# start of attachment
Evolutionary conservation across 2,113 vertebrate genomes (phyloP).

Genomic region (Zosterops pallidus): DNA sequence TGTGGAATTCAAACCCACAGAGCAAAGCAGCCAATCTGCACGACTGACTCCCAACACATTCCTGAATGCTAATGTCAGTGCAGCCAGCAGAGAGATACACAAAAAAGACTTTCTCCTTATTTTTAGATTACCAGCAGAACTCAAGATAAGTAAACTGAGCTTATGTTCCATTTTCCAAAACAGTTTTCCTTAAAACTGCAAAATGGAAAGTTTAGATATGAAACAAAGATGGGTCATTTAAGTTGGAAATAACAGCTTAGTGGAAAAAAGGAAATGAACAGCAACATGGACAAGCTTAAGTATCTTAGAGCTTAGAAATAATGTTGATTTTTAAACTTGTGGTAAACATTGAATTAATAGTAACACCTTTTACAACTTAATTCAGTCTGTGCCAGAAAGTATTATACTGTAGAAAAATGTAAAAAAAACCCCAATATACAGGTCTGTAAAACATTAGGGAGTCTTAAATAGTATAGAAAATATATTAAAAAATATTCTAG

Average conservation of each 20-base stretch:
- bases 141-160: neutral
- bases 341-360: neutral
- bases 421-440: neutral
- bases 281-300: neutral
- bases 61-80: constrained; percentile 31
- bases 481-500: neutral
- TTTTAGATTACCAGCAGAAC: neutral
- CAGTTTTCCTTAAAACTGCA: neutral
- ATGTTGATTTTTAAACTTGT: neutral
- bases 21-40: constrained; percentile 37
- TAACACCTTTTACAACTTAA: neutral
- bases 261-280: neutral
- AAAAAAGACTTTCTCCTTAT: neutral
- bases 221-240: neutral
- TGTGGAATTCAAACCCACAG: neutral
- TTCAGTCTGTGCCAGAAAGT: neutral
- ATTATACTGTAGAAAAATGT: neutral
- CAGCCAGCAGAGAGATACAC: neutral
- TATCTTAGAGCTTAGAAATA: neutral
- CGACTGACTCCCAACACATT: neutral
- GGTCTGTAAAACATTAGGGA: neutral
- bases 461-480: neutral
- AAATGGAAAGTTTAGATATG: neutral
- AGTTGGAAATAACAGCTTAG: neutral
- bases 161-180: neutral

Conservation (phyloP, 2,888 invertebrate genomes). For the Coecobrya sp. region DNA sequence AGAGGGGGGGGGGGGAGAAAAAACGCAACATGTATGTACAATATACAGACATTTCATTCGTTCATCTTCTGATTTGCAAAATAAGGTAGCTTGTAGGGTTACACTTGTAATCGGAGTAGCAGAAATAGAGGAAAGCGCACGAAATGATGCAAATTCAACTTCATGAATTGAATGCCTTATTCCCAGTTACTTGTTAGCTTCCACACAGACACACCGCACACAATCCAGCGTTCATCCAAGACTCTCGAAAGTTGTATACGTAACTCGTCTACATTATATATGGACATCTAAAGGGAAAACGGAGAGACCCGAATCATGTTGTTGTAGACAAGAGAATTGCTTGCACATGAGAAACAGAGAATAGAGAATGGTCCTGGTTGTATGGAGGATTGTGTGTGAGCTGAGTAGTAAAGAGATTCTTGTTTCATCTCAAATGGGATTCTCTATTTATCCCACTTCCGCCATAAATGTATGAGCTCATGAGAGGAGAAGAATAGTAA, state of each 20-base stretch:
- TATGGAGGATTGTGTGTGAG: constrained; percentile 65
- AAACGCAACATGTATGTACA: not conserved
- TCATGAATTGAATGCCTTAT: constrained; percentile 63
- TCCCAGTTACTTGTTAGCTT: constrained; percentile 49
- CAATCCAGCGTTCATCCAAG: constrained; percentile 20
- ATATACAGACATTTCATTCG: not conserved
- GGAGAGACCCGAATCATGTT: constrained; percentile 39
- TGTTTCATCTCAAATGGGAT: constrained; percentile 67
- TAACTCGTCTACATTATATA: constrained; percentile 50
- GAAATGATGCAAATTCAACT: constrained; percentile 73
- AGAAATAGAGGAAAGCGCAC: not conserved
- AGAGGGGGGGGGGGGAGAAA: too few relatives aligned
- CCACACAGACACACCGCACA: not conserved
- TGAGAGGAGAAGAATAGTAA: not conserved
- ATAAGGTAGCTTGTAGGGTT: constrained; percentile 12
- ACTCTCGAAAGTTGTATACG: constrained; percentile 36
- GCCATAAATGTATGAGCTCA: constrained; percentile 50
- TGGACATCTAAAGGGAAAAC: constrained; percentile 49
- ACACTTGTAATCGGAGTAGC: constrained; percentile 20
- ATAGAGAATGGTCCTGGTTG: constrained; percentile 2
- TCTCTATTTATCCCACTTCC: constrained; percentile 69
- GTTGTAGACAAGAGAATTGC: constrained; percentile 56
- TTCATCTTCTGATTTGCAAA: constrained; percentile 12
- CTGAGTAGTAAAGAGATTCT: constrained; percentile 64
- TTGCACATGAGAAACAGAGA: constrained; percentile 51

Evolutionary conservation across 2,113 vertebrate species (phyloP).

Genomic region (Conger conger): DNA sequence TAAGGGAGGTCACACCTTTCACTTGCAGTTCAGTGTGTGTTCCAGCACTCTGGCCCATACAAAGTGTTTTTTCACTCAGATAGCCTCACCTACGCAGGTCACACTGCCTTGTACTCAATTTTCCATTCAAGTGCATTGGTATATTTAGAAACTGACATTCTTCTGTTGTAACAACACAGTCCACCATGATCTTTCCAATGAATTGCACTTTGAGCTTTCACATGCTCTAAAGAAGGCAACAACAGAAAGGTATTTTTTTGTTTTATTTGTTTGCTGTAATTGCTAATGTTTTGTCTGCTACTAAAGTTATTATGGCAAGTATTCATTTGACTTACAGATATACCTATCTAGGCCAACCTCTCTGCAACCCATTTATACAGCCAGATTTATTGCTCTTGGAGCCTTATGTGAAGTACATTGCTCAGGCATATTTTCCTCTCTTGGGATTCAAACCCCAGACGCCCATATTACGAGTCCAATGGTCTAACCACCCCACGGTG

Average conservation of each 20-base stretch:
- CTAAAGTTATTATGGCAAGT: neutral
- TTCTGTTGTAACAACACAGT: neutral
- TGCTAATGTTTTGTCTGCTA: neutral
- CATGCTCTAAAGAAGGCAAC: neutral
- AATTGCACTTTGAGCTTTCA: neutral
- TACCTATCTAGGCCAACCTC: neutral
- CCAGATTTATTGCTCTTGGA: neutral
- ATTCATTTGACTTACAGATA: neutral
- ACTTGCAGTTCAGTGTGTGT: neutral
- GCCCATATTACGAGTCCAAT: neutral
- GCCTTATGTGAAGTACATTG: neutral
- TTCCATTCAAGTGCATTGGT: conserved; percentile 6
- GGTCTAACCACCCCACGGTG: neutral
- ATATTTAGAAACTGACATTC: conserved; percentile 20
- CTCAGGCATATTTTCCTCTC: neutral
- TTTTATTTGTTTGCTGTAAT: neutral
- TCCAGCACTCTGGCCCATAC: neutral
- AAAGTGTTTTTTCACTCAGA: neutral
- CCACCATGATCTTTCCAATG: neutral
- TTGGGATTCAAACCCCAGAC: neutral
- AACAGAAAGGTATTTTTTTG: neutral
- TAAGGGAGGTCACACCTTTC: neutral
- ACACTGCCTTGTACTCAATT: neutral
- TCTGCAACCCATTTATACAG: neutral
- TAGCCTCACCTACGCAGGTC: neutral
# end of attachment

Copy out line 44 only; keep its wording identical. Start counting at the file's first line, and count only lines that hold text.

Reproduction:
- ATAAGGTAGCTTGTAGGGTT: constrained; percentile 12